Noone has ratified the treaty in awhile so my list is still up-to-date. It has passed in a few houses around Europe, but not the completed its passege (eg, UK House of Commons and the Belgian Senate) Now back on topic, Finland its’ self isn’t causing the hassle it is its Autonmous Province of the Aland Islands’. Now what are they worried about? ‘Snus’, what we would call snuff! Mark Mardell has a nice post on it.
Now Poland, remember Jaroslaw Kaczynski? Who used to be prime minister and wanted extra votes for Poland because of WW2 deaths? Well he is now opposing the treaty in the sejm. He went from traising the treaty as PM to now opposing it. Why? well its a classic case of part of his party wants a referendum on the treaty. Via Spiegel
Kaczynski had originally been expected to support ratification of the treaty, as he had helped to negotiate it while prime minister and boasted of his success at the time. However he has now said his party would only back the treaty if the ratification bill included a statement affirming that Poland’s constitution takes primacy over EU law and that Poland has the right to leave the union at any time. Analysts say he was forced to change his position due to pressure from his party’s Eurosceptic wing.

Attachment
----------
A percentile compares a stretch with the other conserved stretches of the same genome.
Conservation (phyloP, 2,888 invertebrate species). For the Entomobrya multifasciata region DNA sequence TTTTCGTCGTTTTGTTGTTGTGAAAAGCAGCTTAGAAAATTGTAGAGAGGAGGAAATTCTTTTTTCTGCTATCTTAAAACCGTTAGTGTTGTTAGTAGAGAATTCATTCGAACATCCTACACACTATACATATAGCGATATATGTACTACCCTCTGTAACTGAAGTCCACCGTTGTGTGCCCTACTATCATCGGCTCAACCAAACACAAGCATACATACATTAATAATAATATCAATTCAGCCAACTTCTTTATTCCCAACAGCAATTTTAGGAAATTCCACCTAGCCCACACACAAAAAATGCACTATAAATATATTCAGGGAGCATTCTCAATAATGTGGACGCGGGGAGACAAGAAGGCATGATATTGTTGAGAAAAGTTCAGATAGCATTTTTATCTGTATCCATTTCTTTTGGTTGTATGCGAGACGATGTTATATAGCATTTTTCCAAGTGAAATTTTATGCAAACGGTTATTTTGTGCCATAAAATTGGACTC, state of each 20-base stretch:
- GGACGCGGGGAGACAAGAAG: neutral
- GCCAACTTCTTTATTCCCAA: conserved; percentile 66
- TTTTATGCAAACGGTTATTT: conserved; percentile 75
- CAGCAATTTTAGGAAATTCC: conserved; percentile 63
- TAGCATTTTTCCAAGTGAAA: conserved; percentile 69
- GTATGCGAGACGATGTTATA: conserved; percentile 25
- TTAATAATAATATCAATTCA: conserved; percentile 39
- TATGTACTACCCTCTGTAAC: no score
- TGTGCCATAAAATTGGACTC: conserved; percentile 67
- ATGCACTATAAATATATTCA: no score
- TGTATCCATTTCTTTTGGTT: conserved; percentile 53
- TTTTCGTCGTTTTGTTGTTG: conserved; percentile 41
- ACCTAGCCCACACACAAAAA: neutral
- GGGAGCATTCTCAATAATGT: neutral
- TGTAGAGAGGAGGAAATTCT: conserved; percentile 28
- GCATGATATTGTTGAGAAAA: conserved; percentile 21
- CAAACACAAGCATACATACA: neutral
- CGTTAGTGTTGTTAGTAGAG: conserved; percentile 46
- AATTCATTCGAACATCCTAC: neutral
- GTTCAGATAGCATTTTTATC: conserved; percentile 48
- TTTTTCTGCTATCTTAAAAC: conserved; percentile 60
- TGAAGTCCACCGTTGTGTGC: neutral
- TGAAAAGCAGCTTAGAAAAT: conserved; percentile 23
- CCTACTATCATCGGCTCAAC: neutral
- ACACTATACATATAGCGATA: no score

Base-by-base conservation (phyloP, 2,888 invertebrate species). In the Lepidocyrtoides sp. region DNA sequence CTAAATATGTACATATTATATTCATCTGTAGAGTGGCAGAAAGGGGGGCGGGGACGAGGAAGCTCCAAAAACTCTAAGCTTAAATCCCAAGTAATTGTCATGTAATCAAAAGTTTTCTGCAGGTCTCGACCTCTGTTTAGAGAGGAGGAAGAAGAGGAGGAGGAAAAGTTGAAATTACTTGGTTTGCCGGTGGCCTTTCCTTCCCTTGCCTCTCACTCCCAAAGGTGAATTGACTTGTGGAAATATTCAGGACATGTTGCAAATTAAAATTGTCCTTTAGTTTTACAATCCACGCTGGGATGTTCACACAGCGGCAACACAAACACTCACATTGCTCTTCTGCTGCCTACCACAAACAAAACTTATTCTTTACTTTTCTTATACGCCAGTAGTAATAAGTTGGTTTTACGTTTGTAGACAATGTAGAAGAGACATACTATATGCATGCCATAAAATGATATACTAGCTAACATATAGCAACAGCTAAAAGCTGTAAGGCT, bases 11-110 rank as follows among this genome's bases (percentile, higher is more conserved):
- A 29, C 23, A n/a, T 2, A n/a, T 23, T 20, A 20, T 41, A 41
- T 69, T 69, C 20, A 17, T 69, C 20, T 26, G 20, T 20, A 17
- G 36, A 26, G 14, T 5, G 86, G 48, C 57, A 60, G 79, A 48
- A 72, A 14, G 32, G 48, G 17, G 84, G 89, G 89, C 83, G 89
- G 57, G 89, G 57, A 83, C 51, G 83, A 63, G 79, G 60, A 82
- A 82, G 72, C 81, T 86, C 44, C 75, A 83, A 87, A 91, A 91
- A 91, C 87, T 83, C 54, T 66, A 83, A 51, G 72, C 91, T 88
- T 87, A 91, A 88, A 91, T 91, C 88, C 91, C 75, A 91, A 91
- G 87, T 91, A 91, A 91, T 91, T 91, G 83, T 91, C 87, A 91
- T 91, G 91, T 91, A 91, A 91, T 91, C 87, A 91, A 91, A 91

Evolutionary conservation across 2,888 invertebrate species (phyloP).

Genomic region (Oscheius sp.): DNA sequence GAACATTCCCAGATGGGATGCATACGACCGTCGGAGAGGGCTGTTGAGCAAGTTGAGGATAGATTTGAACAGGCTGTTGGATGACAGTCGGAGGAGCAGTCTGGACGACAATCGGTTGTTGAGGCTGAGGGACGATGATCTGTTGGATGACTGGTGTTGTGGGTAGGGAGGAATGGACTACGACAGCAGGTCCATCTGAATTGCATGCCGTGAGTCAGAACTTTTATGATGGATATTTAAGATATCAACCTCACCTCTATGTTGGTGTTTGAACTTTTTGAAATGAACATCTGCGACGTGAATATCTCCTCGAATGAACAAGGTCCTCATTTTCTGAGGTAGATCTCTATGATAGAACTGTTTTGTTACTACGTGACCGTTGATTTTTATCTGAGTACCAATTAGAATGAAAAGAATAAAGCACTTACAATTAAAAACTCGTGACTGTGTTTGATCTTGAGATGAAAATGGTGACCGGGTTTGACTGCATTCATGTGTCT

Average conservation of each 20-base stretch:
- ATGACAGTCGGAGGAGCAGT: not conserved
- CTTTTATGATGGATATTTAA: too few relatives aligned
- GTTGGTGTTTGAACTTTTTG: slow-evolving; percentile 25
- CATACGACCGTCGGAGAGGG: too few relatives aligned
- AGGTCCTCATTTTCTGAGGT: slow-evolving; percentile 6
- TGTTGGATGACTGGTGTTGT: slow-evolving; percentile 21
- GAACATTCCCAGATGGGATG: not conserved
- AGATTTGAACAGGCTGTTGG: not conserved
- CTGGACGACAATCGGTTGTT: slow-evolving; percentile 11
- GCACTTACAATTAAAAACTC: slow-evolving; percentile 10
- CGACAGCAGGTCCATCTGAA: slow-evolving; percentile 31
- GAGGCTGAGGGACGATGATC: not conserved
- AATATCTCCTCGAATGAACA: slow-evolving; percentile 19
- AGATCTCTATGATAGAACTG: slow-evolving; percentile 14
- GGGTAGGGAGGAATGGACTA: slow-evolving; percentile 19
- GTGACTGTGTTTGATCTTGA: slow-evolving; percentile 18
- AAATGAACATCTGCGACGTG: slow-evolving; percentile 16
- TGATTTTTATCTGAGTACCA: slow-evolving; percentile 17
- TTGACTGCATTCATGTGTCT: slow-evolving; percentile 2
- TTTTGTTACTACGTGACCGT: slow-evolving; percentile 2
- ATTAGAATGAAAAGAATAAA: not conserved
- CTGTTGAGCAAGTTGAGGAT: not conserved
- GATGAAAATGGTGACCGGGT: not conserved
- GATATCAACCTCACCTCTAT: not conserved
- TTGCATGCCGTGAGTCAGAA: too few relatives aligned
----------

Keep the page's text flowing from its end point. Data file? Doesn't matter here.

Part of it sounds familiar to me about some amendments tabled in the UK House of Commons (Referendum and Supremacy of Parliament). The primacy part would be struck down by the courts as it is well known that EU law takes supremacy over national laws since the 1960’s, something Poland dosent have a chance of hell of changing it.
Then to the surprise mention, the scrapping of the treaty could be down to the German Constitution Court in Karlsruhe. Die Linkie and a CSU politican, Peter Gauweiler, will lodge a case against it just like Gauweiler did in 2005 against the Constitutional Treaty. That did have an effect with the German President refusing to sign until the case was heard. This could happen again. The German Parliament is set to ratify the treaty in May.
More and more hurdles seam to be raised in the path of the Lisbon Treaty, but is it fit enough to ‘jump’ them? Only time will tell.